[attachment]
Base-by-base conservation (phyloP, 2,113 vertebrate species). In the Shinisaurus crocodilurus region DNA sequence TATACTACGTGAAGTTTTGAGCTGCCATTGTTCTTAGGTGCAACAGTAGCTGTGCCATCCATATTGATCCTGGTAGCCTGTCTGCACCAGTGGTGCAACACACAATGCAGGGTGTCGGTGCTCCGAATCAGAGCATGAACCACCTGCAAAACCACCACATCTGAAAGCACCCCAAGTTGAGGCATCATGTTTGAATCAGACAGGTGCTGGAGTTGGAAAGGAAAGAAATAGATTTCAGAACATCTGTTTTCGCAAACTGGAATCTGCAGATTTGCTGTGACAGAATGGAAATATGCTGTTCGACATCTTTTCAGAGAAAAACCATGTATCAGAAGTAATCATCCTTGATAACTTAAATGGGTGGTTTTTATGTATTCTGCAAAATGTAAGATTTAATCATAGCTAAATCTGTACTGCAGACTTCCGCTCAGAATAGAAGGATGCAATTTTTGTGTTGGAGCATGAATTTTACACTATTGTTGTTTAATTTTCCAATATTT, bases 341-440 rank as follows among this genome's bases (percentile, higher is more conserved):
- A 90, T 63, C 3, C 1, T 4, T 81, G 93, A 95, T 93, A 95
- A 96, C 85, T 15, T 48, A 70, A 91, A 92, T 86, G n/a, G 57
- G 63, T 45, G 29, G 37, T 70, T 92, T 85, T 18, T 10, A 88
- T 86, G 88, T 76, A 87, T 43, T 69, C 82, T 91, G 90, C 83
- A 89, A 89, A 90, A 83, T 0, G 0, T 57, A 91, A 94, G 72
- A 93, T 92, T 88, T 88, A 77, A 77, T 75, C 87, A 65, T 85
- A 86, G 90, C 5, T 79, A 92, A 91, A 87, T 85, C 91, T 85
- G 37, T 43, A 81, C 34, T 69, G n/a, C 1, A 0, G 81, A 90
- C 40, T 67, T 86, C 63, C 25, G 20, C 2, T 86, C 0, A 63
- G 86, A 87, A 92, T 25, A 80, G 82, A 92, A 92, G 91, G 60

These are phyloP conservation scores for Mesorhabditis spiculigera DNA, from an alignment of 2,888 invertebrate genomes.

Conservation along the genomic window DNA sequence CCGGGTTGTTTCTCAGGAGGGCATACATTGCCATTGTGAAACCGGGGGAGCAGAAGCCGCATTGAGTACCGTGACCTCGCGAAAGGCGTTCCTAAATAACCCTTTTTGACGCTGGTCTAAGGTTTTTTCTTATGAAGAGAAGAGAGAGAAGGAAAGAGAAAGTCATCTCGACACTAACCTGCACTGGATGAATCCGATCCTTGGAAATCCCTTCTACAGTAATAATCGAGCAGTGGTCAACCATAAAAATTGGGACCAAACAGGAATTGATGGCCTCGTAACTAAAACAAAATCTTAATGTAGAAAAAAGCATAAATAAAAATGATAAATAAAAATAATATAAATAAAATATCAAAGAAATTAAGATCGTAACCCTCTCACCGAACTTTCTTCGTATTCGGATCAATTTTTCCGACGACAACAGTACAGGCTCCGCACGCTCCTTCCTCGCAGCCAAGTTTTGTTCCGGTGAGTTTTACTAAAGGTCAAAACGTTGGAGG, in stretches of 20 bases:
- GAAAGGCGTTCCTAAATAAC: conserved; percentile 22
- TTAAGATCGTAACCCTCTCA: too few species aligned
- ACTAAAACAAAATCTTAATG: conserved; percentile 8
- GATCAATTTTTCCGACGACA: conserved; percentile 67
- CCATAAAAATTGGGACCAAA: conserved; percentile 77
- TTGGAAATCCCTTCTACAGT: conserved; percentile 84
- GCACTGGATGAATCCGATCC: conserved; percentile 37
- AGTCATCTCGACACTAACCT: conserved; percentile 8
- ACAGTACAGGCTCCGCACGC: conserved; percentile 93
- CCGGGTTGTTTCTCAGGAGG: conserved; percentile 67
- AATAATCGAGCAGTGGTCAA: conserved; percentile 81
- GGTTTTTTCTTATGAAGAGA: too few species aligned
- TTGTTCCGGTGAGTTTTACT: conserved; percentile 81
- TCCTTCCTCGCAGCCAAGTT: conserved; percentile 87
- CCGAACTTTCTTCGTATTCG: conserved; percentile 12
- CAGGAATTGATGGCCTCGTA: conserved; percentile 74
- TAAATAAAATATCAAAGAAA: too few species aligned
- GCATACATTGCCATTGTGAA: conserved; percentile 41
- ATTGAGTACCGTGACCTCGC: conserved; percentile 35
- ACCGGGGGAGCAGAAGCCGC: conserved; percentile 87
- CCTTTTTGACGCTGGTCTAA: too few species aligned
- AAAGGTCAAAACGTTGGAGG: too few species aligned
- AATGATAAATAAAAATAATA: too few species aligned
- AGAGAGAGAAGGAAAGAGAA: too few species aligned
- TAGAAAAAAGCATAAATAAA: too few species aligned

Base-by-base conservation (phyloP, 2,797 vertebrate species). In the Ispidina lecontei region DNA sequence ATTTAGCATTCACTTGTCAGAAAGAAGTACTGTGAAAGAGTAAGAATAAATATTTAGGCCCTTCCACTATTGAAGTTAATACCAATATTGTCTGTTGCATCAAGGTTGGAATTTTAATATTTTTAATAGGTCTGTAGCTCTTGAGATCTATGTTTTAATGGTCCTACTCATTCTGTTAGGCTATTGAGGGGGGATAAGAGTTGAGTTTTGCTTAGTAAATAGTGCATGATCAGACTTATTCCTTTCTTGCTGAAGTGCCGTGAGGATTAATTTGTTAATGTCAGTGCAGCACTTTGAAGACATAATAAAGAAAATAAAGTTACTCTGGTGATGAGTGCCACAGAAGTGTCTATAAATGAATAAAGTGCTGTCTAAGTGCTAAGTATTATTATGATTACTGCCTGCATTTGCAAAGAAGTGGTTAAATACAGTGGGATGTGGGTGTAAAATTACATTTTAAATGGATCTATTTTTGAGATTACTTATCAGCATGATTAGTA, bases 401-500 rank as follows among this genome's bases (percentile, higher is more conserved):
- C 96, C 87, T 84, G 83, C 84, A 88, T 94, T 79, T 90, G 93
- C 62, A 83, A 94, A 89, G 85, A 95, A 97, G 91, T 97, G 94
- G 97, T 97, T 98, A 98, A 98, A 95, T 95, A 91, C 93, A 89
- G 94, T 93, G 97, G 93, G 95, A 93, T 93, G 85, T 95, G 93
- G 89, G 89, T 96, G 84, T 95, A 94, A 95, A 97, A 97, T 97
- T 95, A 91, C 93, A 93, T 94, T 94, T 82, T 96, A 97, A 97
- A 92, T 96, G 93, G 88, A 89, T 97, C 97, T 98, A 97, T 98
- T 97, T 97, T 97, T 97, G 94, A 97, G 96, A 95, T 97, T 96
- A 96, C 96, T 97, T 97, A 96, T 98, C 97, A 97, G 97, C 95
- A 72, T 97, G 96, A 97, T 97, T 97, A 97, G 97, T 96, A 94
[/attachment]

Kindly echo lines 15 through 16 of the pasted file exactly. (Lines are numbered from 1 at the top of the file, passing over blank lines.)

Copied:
- TTAAGATCGTAACCCTCTCA: too few species aligned
- ACTAAAACAAAATCTTAATG: conserved; percentile 8